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  Proud Mary Shooting Star
Year: 2018
Director: Babak Najafi
Stars: Taraji P. Henson, Billy Brown, Jahi Di'Allo Winston, Neal McDonough, Margaret Avery, Xander Berkeley, Rade Serbedzija, Erik LaRay Harvey, Danny Glover, Adobuere Ebiama, Owen Burke, Bo Cleary, Therese Plaehn, James Milord, Alex Portenko
Genre: Drama, Action, ThrillerBuy from Amazon
Rating:  5 (from 1 vote)
Review: Mary (Taraji P. Henson) is a hitwoman who last year performed a mob execution in a Boston apartment only to realise as she had succeeded that she had also made a little boy an orphan too. Over the following few months till now she makes a point of keeping an eye on the boy, Danny (Jahi Di'Allo Winston), as he drifts into a life of low-level crime, making illegal deliveries for various lowlifes, but one day he pulls a gun on his boss and steals a lot of cash from him. His guardian, so-called Uncle (Xander Berkeley) beats him, so he runs away to be found by Mary who thanks to her conscience takes him in...

She is still a hitwoman, it should be noted, and it also should be pointed out this was a conscious attempt to recreate the out of character thriller from John Cassavetes called Gloria from back in 1980. Therefore the decidedly non-motherly Mary is allowed to give in to her maternal side when she has someone to look after, much as Gena Rowlands did in the eighties original, though this item was more of an action flick. Such a movie starring Henson would have most film fans, casual and dedicated alike, rubbing their hands together in anticipation, but somehow it failed to find many marks.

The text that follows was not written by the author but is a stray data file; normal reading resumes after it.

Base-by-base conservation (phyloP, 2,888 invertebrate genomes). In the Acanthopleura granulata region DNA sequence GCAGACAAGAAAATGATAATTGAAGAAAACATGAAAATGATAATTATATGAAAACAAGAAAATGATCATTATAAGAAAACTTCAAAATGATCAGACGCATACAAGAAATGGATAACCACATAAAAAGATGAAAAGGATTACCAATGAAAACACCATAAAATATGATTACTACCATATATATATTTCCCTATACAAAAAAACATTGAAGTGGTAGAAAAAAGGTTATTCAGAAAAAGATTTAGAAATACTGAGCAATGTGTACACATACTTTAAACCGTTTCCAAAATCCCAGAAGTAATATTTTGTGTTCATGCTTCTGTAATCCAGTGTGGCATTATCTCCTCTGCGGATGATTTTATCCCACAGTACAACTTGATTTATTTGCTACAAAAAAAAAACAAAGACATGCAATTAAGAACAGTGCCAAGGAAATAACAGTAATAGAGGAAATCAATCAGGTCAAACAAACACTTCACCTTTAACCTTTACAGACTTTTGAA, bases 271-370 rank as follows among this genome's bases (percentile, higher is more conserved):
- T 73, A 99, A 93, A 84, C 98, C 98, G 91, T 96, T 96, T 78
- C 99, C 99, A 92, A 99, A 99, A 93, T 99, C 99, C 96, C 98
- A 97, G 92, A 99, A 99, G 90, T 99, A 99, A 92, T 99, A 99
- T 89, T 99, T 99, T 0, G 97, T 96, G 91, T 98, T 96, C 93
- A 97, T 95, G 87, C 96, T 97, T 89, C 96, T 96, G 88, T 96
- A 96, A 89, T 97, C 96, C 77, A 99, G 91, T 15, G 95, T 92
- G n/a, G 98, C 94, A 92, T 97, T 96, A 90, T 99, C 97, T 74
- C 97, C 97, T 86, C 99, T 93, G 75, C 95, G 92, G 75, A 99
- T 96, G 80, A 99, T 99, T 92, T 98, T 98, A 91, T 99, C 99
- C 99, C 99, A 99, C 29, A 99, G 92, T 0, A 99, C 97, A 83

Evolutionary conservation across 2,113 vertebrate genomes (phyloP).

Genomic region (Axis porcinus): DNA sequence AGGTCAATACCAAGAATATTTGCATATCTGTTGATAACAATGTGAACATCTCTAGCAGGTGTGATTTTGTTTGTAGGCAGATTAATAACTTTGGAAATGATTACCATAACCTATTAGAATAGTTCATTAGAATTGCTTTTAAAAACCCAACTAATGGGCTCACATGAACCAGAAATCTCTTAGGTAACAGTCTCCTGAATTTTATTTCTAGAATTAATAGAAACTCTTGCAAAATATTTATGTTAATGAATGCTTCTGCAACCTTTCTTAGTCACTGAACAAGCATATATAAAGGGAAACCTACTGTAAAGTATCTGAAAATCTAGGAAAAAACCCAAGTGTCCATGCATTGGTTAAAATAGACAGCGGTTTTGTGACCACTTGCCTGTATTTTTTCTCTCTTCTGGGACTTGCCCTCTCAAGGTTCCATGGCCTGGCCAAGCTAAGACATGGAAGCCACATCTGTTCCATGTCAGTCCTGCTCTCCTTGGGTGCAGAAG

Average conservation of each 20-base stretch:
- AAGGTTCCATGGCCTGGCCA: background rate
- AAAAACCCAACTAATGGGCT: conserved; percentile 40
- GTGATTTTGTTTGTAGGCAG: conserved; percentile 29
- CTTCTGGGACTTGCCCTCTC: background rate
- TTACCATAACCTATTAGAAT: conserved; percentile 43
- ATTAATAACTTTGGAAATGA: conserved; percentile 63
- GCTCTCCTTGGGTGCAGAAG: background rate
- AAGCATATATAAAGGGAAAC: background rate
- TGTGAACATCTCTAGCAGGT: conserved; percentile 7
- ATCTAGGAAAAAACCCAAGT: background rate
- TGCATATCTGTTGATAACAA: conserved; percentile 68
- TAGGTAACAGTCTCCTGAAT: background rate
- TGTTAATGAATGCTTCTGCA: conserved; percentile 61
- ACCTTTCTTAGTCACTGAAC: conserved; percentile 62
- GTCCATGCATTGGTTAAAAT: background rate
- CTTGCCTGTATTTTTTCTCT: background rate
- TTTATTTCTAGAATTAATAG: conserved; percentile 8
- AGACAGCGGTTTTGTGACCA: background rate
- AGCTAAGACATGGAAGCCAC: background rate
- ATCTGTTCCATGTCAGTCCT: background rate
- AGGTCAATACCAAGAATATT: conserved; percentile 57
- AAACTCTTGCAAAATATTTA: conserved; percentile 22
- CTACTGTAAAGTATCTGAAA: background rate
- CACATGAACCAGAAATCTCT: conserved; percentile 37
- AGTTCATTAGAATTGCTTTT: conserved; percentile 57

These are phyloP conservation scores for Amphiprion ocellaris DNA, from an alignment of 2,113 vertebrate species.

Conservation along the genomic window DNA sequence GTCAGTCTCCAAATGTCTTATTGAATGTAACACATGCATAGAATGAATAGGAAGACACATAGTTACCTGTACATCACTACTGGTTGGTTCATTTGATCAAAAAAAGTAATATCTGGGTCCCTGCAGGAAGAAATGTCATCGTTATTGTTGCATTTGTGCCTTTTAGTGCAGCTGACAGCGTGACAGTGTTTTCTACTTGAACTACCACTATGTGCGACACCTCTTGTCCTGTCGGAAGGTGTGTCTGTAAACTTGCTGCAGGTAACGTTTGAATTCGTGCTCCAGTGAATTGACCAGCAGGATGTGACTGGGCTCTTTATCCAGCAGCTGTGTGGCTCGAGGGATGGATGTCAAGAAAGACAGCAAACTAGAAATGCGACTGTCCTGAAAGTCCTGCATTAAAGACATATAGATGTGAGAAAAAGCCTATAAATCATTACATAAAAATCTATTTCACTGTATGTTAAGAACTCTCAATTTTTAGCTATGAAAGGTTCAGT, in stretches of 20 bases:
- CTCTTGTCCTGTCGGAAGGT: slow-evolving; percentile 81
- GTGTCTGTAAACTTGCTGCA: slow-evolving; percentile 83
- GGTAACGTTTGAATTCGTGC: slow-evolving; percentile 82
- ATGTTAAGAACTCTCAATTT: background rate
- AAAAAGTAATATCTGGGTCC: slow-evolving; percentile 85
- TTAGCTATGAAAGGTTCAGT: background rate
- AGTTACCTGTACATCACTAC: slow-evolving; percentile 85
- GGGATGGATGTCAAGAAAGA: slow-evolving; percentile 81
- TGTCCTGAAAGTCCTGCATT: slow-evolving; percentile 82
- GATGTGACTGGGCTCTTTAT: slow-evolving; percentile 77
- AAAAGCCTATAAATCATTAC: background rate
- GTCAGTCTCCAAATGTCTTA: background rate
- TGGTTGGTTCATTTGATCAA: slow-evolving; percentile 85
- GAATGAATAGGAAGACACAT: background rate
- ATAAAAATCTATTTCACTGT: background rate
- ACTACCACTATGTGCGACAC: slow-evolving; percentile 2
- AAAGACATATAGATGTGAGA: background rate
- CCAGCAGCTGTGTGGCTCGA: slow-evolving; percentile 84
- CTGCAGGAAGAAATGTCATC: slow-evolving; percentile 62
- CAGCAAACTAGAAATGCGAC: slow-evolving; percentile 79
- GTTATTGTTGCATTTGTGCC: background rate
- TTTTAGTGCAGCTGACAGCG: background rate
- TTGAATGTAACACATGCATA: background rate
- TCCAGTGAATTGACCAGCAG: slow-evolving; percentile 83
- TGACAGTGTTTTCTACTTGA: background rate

Certainly Henson was a talent worthy of her own starring roles, and turning her into a female Samuel L. Jackson equivalent was not such a bad idea and a nice change from the sober minded drama she had been appearing in at the time, yet there was a dearth of scenes that truly capitalised on her distinctive style here; watch her in interviews and she was a sparky personality you would have thought would translate to a compelling anti-heroine in these surroundings, but you only saw flashes of that attractiveness as she was lumbered with a lead who was more of a wet blanket than, say, a fiery Pam Grier.

There's a reason to bring that previous cult star up, as the opening credits indicated we were in for a throwback to those golden days of blaxploitation which Miss Grier had graced back in the seventies, indeed you could say she bestrode the genre like a female colossus for about five years of box office bonanzas. Imagine Henson as a Coffy or Foxy Brown type and any fan of the era would be saying to director Babak Najafi "Shut up and take my money!", but while those titles were arranged in a cod-vintage style as the Temptations played on the soundtrack, after that the plot unfolded in an unforgivable gloom that did neither the cast nor the action any favours when you were straining to pick out what was supposed to be happening scene by scene.

All the way through you will be hoping at some point someone will switch a light on, most helpfully the "big light" so we can see the actors illuminated, but it never happens. Even outside in broad daylight it's tough to see what's going on, surprising when they're shooting (as in film) in the sunshine. Add to that a tone that started dejected and only lifted as the end credits were rolling, and the sense of anything goes entertainment you would get in a trashy seventies thriller was glaringly missing. When Mary takes Danny under her wing, it prompts her to opt out of the life of crime, but in that old cliché, every time she tries to get out, they keep pulling her back in, godfather figure Danny Glover with his claws in, and old flame Billy Brown trying to reason with her about staying in an entirely unreasonable situation. The results resembled a straight to video action drama of the nineties, and while it passed the time, it also missed some major opportunities, filling a ninety-minute gap, giving Henson fans something to watch, but that was about it. Music by Fil Eisler, along with some oldies, including Tina Turner doing the title track.

[Sony's DVD has three short featurettes and some trailers as extras.]
Reviewer: Graeme Clark


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